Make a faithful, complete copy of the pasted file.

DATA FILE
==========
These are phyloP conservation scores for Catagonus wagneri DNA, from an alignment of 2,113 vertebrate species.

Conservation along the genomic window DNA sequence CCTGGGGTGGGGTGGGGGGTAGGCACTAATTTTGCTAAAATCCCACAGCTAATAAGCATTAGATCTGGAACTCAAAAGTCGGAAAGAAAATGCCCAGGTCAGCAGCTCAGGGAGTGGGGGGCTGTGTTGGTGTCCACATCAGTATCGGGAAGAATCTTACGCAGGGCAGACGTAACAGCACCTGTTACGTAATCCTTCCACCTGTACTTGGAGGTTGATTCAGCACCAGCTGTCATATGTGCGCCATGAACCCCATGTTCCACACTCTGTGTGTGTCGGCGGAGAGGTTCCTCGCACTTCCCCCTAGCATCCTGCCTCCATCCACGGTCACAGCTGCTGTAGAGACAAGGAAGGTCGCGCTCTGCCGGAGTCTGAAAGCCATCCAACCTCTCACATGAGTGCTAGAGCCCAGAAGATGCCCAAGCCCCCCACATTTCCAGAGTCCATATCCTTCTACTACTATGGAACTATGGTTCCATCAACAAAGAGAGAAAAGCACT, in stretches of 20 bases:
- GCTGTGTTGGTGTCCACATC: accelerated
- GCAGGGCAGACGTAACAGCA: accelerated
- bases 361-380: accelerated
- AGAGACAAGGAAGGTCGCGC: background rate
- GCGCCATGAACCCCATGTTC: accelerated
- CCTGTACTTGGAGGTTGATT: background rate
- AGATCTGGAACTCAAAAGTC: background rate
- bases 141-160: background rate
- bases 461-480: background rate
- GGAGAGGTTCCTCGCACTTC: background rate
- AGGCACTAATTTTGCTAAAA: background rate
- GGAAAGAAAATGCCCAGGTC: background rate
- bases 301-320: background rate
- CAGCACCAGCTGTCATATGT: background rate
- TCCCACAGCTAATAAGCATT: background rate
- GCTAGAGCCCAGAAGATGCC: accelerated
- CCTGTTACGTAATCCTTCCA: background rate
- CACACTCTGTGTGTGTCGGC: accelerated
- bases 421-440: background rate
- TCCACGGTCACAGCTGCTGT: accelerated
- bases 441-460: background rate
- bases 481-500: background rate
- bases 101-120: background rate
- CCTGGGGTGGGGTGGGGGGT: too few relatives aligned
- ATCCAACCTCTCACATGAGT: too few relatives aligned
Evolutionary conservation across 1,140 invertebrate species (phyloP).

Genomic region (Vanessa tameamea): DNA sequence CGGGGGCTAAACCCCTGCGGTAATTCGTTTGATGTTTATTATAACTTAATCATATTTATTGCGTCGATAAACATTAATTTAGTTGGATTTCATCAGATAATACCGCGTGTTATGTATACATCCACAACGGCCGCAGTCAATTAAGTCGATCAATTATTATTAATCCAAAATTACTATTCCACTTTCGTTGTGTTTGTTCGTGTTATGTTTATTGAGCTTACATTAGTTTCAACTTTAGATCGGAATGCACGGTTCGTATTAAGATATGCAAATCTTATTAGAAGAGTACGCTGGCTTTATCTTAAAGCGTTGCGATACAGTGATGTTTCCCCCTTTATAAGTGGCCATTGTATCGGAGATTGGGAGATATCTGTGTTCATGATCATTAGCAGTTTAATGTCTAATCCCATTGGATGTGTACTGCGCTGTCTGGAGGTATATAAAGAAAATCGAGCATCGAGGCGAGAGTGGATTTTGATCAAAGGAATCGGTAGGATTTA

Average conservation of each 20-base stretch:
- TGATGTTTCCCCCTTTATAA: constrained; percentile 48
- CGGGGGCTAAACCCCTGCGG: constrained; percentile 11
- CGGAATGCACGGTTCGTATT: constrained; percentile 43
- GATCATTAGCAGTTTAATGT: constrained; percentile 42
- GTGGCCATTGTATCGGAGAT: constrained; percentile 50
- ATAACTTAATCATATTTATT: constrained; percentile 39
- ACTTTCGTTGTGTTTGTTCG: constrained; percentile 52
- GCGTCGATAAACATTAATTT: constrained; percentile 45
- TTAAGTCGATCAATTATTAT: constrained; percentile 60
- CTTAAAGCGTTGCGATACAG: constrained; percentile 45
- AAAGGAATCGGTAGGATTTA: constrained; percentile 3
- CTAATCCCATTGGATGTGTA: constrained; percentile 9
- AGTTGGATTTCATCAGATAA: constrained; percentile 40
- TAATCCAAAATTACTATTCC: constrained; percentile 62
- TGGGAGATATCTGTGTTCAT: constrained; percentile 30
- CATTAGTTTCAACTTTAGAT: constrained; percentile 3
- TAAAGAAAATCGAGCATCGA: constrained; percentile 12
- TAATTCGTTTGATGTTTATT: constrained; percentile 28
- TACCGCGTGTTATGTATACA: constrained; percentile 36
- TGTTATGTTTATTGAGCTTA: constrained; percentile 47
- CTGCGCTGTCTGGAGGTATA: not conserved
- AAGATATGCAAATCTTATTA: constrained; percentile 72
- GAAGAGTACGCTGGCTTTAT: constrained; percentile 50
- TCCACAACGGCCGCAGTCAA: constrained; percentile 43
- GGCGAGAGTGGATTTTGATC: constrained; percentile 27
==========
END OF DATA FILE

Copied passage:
These are phyloP conservation scores for Catagonus wagneri DNA, from an alignment of 2,113 vertebrate species.

Conservation along the genomic window DNA sequence CCTGGGGTGGGGTGGGGGGTAGGCACTAATTTTGCTAAAATCCCACAGCTAATAAGCATTAGATCTGGAACTCAAAAGTCGGAAAGAAAATGCCCAGGTCAGCAGCTCAGGGAGTGGGGGGCTGTGTTGGTGTCCACATCAGTATCGGGAAGAATCTTACGCAGGGCAGACGTAACAGCACCTGTTACGTAATCCTTCCACCTGTACTTGGAGGTTGATTCAGCACCAGCTGTCATATGTGCGCCATGAACCCCATGTTCCACACTCTGTGTGTGTCGGCGGAGAGGTTCCTCGCACTTCCCCCTAGCATCCTGCCTCCATCCACGGTCACAGCTGCTGTAGAGACAAGGAAGGTCGCGCTCTGCCGGAGTCTGAAAGCCATCCAACCTCTCACATGAGTGCTAGAGCCCAGAAGATGCCCAAGCCCCCCACATTTCCAGAGTCCATATCCTTCTACTACTATGGAACTATGGTTCCATCAACAAAGAGAGAAAAGCACT, in stretches of 20 bases:
- GCTGTGTTGGTGTCCACATC: accelerated
- GCAGGGCAGACGTAACAGCA: accelerated
- bases 361-380: accelerated
- AGAGACAAGGAAGGTCGCGC: background rate
- GCGCCATGAACCCCATGTTC: accelerated
- CCTGTACTTGGAGGTTGATT: background rate
- AGATCTGGAACTCAAAAGTC: background rate
- bases 141-160: background rate
- bases 461-480: background rate
- GGAGAGGTTCCTCGCACTTC: background rate
- AGGCACTAATTTTGCTAAAA: background rate
- GGAAAGAAAATGCCCAGGTC: background rate
- bases 301-320: background rate
- CAGCACCAGCTGTCATATGT: background rate
- TCCCACAGCTAATAAGCATT: background rate
- GCTAGAGCCCAGAAGATGCC: accelerated
- CCTGTTACGTAATCCTTCCA: background rate
- CACACTCTGTGTGTGTCGGC: accelerated
- bases 421-440: background rate
- TCCACGGTCACAGCTGCTGT: accelerated
- bases 441-460: background rate
- bases 481-500: background rate
- bases 101-120: background rate
- CCTGGGGTGGGGTGGGGGGT: too few relatives aligned
- ATCCAACCTCTCACATGAGT: too few relatives aligned
Evolutionary conservation across 1,140 invertebrate species (phyloP).

Genomic region (Vanessa tameamea): DNA sequence CGGGGGCTAAACCCCTGCGGTAATTCGTTTGATGTTTATTATAACTTAATCATATTTATTGCGTCGATAAACATTAATTTAGTTGGATTTCATCAGATAATACCGCGTGTTATGTATACATCCACAACGGCCGCAGTCAATTAAGTCGATCAATTATTATTAATCCAAAATTACTATTCCACTTTCGTTGTGTTTGTTCGTGTTATGTTTATTGAGCTTACATTAGTTTCAACTTTAGATCGGAATGCACGGTTCGTATTAAGATATGCAAATCTTATTAGAAGAGTACGCTGGCTTTATCTTAAAGCGTTGCGATACAGTGATGTTTCCCCCTTTATAAGTGGCCATTGTATCGGAGATTGGGAGATATCTGTGTTCATGATCATTAGCAGTTTAATGTCTAATCCCATTGGATGTGTACTGCGCTGTCTGGAGGTATATAAAGAAAATCGAGCATCGAGGCGAGAGTGGATTTTGATCAAAGGAATCGGTAGGATTTA

Average conservation of each 20-base stretch:
- TGATGTTTCCCCCTTTATAA: constrained; percentile 48
- CGGGGGCTAAACCCCTGCGG: constrained; percentile 11
- CGGAATGCACGGTTCGTATT: constrained; percentile 43
- GATCATTAGCAGTTTAATGT: constrained; percentile 42
- GTGGCCATTGTATCGGAGAT: constrained; percentile 50
- ATAACTTAATCATATTTATT: constrained; percentile 39
- ACTTTCGTTGTGTTTGTTCG: constrained; percentile 52
- GCGTCGATAAACATTAATTT: constrained; percentile 45
- TTAAGTCGATCAATTATTAT: constrained; percentile 60
- CTTAAAGCGTTGCGATACAG: constrained; percentile 45
- AAAGGAATCGGTAGGATTTA: constrained; percentile 3
- CTAATCCCATTGGATGTGTA: constrained; percentile 9
- AGTTGGATTTCATCAGATAA: constrained; percentile 40
- TAATCCAAAATTACTATTCC: constrained; percentile 62
- TGGGAGATATCTGTGTTCAT: constrained; percentile 30
- CATTAGTTTCAACTTTAGAT: constrained; percentile 3
- TAAAGAAAATCGAGCATCGA: constrained; percentile 12
- TAATTCGTTTGATGTTTATT: constrained; percentile 28
- TACCGCGTGTTATGTATACA: constrained; percentile 36
- TGTTATGTTTATTGAGCTTA: constrained; percentile 47
- CTGCGCTGTCTGGAGGTATA: not conserved
- AAGATATGCAAATCTTATTA: constrained; percentile 72
- GAAGAGTACGCTGGCTTTAT: constrained; percentile 50
- TCCACAACGGCCGCAGTCAA: constrained; percentile 43
- GGCGAGAGTGGATTTTGATC: constrained; percentile 27